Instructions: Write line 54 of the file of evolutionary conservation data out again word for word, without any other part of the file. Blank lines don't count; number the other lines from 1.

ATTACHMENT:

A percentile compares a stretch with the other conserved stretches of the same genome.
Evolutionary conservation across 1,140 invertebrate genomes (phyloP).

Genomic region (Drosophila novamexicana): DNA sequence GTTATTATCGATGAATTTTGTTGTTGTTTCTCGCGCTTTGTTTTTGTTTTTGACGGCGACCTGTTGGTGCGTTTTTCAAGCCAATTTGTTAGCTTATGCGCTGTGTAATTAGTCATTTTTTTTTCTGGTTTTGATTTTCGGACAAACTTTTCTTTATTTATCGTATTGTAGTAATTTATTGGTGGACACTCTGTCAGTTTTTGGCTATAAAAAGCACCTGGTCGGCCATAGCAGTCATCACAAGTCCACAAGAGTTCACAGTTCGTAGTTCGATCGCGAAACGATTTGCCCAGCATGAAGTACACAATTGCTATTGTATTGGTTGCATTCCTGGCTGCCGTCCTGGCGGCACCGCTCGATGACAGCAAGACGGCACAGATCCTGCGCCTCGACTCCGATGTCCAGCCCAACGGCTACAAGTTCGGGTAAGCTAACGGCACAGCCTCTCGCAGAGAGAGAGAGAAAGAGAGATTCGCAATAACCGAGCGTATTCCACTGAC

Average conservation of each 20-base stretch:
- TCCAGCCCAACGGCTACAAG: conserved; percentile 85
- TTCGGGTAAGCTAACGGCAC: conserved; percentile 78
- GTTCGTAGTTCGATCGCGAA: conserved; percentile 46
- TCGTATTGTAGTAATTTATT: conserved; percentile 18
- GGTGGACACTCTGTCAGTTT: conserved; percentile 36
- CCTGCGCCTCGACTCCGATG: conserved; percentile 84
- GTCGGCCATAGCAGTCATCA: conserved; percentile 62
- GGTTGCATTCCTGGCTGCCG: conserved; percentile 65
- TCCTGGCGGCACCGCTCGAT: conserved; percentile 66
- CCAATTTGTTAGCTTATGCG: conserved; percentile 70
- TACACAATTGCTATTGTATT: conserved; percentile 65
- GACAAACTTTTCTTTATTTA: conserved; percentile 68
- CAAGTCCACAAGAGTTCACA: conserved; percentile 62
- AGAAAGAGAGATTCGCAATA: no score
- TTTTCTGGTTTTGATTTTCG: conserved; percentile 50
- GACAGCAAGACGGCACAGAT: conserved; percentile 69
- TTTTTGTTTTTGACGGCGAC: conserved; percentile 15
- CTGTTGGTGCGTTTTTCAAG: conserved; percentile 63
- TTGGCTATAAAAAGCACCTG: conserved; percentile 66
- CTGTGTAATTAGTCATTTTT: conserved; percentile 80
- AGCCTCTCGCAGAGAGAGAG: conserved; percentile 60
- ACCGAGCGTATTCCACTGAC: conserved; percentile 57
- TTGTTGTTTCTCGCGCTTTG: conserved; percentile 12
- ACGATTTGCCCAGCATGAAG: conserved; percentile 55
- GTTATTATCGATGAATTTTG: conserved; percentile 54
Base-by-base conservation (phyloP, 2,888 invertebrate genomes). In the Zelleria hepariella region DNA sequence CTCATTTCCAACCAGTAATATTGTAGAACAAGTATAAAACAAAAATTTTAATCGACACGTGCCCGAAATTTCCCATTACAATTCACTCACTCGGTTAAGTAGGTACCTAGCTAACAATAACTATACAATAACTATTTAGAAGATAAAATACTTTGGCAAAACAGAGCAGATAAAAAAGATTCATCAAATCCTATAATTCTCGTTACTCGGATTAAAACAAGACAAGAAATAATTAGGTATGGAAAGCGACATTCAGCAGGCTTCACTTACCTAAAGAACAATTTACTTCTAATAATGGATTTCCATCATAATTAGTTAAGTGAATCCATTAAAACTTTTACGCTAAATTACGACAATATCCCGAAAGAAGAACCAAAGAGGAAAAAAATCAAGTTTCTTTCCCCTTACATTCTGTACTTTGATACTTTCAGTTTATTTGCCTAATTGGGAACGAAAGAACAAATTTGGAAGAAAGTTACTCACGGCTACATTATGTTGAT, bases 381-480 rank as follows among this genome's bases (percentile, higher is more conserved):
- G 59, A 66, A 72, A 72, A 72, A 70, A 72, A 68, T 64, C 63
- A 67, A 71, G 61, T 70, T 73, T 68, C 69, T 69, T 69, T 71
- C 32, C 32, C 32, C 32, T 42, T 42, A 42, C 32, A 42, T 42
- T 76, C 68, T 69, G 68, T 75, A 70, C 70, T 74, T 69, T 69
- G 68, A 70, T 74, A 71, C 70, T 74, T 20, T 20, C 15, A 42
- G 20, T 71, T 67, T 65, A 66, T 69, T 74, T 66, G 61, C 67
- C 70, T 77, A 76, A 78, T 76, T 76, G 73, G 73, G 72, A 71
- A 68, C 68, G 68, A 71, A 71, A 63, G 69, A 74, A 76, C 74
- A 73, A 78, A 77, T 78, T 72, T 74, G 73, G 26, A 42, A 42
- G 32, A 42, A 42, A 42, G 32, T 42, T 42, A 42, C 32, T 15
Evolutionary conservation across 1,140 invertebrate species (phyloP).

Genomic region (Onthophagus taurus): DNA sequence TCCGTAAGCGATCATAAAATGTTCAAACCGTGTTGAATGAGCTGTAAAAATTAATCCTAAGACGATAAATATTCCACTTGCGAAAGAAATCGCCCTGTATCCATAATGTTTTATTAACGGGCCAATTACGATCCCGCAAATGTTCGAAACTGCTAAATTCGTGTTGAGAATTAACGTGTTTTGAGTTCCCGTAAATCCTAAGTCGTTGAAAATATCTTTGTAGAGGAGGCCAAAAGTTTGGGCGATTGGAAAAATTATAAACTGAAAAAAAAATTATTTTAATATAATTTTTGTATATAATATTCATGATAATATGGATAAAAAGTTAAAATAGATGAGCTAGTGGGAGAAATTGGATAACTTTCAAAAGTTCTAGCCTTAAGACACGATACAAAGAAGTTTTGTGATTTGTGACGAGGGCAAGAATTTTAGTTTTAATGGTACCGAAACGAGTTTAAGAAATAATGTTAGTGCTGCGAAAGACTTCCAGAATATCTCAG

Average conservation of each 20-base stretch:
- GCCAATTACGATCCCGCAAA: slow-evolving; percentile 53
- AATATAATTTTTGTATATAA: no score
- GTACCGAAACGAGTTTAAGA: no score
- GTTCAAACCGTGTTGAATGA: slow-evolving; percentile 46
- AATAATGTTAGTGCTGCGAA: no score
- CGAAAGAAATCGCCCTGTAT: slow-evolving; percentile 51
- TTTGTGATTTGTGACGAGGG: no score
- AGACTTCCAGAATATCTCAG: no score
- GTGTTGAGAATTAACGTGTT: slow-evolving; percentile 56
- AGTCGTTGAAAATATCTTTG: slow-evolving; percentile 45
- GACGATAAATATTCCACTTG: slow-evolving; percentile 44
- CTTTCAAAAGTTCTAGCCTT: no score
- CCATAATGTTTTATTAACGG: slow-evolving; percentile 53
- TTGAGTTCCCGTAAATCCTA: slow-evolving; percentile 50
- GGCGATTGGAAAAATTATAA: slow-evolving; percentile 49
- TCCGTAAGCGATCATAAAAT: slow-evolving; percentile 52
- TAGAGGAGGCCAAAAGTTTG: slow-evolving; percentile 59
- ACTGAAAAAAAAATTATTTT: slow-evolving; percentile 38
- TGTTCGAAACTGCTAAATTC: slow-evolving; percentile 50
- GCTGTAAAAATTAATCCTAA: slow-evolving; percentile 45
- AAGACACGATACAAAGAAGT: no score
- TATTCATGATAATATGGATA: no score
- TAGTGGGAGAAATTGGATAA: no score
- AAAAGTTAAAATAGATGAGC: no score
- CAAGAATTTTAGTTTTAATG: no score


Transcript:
- GACGATAAATATTCCACTTG: slow-evolving; percentile 44